state of support for "external ECC hardware"
ivan.djelic at parrot.com
Thu Nov 8 13:59:42 EST 2012
On Thu, Nov 08, 2012 at 03:21:25PM +0000, Christopher Harvey wrote:
> We had BCH8 code running, but it wasn't enough. The main reason we
> switched away from host side ECC was because we were getting bitflips
> within the ECC codeword data itself.
But the ECC bytes are part of the BCH codeword, therefore I don't understand
what the issue could be ? Are you sure bitflips were not in some unprotected
OOB area ?
Yes, it would have been possible
> to add a 1 byte hamming code to protect the main ECC data, but it was
> just easier to say, "hey, Micron knows their hardware, so we'll trust
> their algorithms", and enable the Micron ECC hardware. Although it
> didn't require too much work to enable it's all a total hack. I took
> the code that runs the "ECC disabled mode", and sprinkled in some
> extra init code and error checking code. Would be nice to add an
> "external ecc mode" to support these chips explicitly.
> > Support for software-based multiple-bit-resilient ECC mechanism (BCH)
> > was posted (http://lwn.net/Articles/426856/) by Ivan Djelic (which I
> > took liberty to Cc:) and merged in March last year.
> > I haven't been able to track how the situation evolved, but apparently
> > you need to enable it (in addition to within the kernel configuration),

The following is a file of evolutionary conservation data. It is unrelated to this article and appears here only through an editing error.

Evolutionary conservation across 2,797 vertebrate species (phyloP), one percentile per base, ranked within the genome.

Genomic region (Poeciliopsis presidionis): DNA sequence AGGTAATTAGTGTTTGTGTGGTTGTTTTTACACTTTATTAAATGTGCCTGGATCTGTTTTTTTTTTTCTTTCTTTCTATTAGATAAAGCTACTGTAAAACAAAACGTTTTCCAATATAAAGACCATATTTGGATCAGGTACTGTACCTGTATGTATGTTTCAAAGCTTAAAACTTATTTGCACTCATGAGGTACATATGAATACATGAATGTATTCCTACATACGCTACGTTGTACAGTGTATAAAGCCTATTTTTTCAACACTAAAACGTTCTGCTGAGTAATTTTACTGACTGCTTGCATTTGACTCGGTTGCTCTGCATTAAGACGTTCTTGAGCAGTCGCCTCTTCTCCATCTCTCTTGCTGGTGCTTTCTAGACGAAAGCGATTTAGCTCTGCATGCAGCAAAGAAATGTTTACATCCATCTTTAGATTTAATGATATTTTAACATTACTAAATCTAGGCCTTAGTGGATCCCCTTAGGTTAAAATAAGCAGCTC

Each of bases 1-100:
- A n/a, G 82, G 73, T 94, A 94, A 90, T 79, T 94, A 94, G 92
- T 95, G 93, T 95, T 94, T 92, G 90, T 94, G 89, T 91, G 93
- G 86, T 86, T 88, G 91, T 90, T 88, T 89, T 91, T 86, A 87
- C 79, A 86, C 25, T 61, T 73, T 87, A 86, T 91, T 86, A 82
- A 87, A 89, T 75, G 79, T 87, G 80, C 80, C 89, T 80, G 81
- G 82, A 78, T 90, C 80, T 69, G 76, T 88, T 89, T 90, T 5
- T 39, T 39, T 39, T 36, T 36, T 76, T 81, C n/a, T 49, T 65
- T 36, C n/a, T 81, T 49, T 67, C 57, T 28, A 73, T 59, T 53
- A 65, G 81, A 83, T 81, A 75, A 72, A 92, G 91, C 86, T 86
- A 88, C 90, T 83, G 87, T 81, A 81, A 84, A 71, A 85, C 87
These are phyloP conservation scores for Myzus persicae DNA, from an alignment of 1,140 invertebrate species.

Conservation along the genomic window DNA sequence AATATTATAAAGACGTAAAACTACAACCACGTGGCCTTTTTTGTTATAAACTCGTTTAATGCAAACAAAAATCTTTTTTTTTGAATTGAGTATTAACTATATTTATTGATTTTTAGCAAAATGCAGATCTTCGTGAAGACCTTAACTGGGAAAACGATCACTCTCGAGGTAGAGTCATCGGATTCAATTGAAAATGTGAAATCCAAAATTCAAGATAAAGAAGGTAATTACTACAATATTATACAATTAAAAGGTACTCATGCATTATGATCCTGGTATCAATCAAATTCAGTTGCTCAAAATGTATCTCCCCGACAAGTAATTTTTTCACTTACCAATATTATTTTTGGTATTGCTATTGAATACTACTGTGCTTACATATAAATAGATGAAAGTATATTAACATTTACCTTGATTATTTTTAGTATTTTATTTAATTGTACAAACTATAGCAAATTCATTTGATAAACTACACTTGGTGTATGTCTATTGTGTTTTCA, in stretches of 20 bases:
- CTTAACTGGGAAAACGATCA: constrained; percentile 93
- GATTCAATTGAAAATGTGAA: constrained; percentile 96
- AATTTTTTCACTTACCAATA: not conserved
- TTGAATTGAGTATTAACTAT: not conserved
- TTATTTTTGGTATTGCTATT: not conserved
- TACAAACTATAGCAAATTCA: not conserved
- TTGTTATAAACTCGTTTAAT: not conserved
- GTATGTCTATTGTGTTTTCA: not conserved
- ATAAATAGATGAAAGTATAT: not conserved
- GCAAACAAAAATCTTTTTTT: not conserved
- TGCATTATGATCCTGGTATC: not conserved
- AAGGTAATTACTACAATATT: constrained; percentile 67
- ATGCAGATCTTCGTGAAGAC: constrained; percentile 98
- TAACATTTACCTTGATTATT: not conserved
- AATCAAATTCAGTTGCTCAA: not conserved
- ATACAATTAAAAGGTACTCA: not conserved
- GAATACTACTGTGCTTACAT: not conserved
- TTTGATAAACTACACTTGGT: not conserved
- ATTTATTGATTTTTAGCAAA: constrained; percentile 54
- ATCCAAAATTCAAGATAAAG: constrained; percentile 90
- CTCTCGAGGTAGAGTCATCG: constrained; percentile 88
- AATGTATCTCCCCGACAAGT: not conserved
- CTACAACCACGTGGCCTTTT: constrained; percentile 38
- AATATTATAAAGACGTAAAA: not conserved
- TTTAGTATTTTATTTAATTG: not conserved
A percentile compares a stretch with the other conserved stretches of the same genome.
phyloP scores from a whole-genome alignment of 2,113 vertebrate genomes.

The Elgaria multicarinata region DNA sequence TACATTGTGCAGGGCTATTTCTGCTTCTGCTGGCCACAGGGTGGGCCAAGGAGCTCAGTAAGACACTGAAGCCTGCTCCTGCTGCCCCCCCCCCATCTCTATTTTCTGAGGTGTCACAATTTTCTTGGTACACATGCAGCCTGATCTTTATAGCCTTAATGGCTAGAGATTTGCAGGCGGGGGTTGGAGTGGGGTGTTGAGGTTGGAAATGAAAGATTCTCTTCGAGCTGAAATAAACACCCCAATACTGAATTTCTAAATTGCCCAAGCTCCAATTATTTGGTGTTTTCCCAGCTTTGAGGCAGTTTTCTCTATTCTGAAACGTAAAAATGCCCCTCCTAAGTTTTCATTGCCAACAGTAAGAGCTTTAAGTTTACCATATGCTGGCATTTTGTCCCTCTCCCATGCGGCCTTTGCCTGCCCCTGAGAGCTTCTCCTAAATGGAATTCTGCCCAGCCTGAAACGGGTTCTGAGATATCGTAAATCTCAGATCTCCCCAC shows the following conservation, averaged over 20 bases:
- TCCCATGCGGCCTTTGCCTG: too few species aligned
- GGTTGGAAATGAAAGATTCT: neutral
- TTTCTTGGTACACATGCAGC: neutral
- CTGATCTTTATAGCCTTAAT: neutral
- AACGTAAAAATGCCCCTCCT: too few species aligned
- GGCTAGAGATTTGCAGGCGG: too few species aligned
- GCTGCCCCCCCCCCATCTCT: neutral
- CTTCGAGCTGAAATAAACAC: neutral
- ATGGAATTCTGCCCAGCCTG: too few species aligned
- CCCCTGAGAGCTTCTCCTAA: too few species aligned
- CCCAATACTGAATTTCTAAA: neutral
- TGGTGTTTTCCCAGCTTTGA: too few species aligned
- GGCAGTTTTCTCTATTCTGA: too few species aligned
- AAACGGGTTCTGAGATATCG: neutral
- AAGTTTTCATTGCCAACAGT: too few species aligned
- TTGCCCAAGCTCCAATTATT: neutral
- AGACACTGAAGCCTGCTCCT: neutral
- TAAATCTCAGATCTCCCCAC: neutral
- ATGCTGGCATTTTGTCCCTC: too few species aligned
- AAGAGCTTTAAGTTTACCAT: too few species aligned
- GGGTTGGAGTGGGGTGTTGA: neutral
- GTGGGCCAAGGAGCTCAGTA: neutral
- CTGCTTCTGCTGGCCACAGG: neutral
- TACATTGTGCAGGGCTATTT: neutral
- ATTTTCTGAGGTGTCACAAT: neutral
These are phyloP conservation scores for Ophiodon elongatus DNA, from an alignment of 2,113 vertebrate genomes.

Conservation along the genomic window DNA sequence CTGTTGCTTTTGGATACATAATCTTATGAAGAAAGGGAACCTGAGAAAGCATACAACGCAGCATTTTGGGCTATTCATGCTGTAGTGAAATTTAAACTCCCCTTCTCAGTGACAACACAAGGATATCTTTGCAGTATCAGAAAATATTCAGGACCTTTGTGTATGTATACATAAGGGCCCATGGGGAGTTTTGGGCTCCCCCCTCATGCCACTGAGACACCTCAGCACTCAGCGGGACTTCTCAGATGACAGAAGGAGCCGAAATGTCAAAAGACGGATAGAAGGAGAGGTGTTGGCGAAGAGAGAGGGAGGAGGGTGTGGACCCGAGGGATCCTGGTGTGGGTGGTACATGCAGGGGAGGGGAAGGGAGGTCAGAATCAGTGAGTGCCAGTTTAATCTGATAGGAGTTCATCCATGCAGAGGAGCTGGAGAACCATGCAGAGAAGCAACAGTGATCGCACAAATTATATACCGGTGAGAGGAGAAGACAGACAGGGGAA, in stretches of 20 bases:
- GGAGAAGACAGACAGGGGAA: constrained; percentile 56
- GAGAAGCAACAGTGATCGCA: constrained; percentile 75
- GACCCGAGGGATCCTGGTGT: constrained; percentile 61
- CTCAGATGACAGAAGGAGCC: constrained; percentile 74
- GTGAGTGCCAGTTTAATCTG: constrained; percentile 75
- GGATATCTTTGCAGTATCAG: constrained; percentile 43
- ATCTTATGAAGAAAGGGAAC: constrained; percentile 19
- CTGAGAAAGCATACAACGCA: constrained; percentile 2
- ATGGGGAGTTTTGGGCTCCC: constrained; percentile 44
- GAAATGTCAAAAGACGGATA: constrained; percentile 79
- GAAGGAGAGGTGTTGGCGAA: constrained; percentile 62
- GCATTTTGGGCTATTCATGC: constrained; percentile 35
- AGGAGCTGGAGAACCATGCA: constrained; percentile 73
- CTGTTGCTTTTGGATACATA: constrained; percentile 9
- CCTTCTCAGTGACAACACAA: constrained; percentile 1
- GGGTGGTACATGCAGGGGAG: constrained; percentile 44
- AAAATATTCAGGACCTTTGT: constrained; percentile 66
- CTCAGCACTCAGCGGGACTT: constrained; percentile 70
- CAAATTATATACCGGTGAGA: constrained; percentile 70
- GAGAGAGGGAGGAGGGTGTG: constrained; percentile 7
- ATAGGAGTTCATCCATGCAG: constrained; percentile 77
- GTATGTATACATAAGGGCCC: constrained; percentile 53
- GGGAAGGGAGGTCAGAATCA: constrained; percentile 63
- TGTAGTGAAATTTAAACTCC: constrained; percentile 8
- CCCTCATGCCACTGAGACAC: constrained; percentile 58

> > also within your flash controller setup.
> > Micron gives an example of how to enable it on a sample NAND host
> > controller S3C6410 in this TN (rest of the code, mainly from the above
> > patch, would be already present in recent kernels):
> > http://www.micron.com/~/media/Documents/Products/Technical%20Note/NAND%20Flash/tn2971_software_bch_ecc_on_linux.pdf
> I haven't looked into current software ECC algorithms in the
> kernel. Do the protect against corrupted ECC data? As in, corruptions
> in the out of bounds area?
Yes, BCH ECC works by generating a codeword containing data+ecc bytes.
Errors can be detected and corrected in any location of the codeword (data and ecc).
Note that in practice, we are interested in actually fixing errors in data only (not ecc).
When an error is detected in ECC bytes, it must simply be reported to trigger block scrubbing.
The current software BCH implementation in MTD protects the page data area (and ecc bytes).
It does not protect additional bytes in the OOB area (like the Micron on-die ECC does),
but since the BCH library is not limited to any particular size, a simple patch could achieve this.
More information about the linux-mtd